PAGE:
I never bothered with farming for the sake of crafting food as I never saw the point, like I said the game was very easy. Until it wasn’t. I got very far with barely upgraded gear and then I hit a point where enemies would take too much damage and kill me in one hit. That’s when I really knuckled down with the farming in order to make money as I had the materials necessary to make better equipment but the price kept it out of reach. Here’s where the game hit a lull. I was making progress with main quests and side quests up to this point but I had to stop just to grind money which, again, wasn’t fun. Your crops can take up to five days to grow which you can fill with grinding monster materials or you can just wake up, water the plants and go to sleep. Both just feel like busy work.

Once I had the funds I was unstoppable again and before long I had the best stuff going. However, because I had that stuff I wasn’t distracted by trying to get materials or money so I could just concentrate on the quests and there a problem appeared too. Quests appear when they feel like it. Some main quests will lead onto others but there were periods where I didn’t have any quests to attend to. You need to sleep, maybe one night, maybe two, maybe three – I don’t know. Eventually someone will have a quest to give you and you’ll need to find them, I don’t think the game tells you on the map that one is available. This could be an important quest that progresses the story or it could be someone asking you to farm some tomatoes, either way the quest progression would often leave me to my own devices which would ultimately lead to tedious grinding of materials.

Once you complete the game you’re put into a post game world. I didn’t have any active side quests at the time and it seems, having slept for about two weeks worth of days, that side quests no longer become available once you complete the game. I know there are at least eight quests I haven’t done (items in stores say that they will become available once you beat certain quests) but the game doesn’t seem to want to make them accessible, which makes me wonder what the point of a post game is. Surely you do that so that people can finish things they didn’t do before defeating the final boss? The annoying thing is I put thirty hours into the game and if it was more forthcoming with its quests I could have done them all and then some, but as it would just withhold them for unspecified amounts of time they appear to be locked out forever now unless I want to grind through the entire game again.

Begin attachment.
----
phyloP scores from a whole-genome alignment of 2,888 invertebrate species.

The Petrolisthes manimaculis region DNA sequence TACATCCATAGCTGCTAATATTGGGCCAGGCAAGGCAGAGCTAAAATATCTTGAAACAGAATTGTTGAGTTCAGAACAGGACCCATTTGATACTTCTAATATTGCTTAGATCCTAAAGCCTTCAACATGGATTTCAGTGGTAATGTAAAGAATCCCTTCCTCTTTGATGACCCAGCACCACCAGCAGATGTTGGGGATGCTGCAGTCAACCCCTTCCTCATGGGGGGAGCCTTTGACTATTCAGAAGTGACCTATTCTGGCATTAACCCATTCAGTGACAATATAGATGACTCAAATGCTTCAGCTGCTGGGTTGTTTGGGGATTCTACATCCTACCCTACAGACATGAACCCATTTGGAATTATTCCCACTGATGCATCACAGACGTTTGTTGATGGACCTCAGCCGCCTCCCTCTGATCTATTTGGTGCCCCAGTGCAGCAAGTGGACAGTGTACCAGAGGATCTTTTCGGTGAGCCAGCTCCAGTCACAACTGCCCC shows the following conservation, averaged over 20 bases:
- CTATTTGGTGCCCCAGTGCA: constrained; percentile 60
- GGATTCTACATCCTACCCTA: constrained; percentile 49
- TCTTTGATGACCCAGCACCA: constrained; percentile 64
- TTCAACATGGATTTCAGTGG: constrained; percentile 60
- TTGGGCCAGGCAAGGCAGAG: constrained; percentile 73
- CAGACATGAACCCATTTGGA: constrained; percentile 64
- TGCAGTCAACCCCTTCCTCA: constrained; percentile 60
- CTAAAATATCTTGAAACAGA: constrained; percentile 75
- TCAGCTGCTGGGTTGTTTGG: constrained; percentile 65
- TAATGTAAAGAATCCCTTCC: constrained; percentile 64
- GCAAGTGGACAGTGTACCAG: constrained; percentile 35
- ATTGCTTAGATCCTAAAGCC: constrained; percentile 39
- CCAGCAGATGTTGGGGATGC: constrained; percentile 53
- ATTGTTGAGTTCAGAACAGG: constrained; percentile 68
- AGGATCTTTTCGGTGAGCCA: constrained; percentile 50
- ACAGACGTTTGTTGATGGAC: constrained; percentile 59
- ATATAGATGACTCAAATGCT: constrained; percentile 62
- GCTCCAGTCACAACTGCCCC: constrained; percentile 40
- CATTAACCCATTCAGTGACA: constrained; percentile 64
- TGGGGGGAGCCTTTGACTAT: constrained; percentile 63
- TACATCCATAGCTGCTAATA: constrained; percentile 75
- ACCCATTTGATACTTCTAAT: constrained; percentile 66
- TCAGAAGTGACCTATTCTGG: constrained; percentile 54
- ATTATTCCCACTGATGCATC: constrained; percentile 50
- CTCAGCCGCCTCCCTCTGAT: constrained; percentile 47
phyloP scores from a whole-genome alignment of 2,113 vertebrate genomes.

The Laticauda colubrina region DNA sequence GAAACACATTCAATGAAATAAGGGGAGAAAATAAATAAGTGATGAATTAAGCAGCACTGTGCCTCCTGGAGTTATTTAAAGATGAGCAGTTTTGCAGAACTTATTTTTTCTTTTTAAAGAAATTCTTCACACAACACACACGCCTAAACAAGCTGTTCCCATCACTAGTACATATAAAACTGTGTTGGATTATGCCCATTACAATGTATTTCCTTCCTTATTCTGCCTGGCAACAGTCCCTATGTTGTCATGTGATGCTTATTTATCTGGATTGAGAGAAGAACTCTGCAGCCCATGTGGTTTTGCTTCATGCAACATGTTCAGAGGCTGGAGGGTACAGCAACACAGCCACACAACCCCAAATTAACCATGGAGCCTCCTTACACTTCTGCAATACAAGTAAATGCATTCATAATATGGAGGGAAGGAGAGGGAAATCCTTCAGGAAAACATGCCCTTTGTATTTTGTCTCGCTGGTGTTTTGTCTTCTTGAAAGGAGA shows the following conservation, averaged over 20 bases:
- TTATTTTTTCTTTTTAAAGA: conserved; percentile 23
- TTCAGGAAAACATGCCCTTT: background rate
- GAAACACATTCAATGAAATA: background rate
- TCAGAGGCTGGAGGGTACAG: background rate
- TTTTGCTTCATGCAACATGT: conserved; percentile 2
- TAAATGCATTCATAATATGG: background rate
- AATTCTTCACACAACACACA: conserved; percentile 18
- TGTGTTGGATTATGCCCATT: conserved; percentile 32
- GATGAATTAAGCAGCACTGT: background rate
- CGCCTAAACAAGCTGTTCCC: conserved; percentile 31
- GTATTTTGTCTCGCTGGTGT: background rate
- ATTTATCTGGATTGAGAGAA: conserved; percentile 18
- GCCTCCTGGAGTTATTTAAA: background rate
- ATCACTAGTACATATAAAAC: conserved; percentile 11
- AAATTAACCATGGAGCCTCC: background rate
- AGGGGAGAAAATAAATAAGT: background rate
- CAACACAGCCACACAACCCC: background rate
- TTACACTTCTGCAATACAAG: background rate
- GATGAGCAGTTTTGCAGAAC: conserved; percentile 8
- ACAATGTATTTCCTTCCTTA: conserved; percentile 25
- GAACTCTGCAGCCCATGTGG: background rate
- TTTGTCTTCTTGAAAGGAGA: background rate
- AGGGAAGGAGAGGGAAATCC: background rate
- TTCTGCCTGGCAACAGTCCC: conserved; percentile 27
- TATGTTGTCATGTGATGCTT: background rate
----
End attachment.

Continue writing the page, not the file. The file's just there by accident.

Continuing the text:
You can share the grind with a friend in local co-op if you so choose, though each person will need their own equipment. Each area is quite small, separated by loading which, on the PS5, is quick. Not so quick as to not have the game logo appear in the bottom right but quick enough. The graphics are cute and brightly coloured, if not pushing the PS5 too hard. Weirdly there are a lot of PC style graphical options to toggle in the menu (shadow quality, texture quality, grass density), but annoyingly they reset every time you start the game.

There is an issue with foreground elements getting in the way when you’re fighting enemies thanks to the angle of the camera but it’s just something you have to be aware of. The music can be very catchy and doesn’t grate, which for the amount of time you’ll be playing it is quite impressive. There is no rumble, so no DualSense features here.

Kitaria Fables is okay. There are some odd choices when it comes to dishing out quests and the farming is a necessary chore thanks to the economy but the combat is just involved enough to make running around enjoyable and the cute graphics and catchy music enhance the exploration. If you’re happy to take your time, farm and relish the quest for materials then Kitaria Fables offers an entertaining if flawed adventure.

Kitaria Fables
6 Overall
+ Combat is surprisingly involved
+ Plenty of items to make
+ Cute, colourful graphics
- Quest distribution feels too drawn out
- Farming is always a chore
- Pointless post game
- Scenery can get in the way
Kitaria Fables offers some fun exploration and combat in the quest for materials and better equipment. The quest distribution is slow enough to needlessly prolong the game whilst the farming is a necessary chore if you want to make money. There's a cute game here for those who like to take their time, especially if they have a friend for the couch co-op, but the busy work and slow pace may put off some.

About Gareth

Gareth's our go to guy for anything difficult to review. And all the weird Japanese stuff that we can't figure out.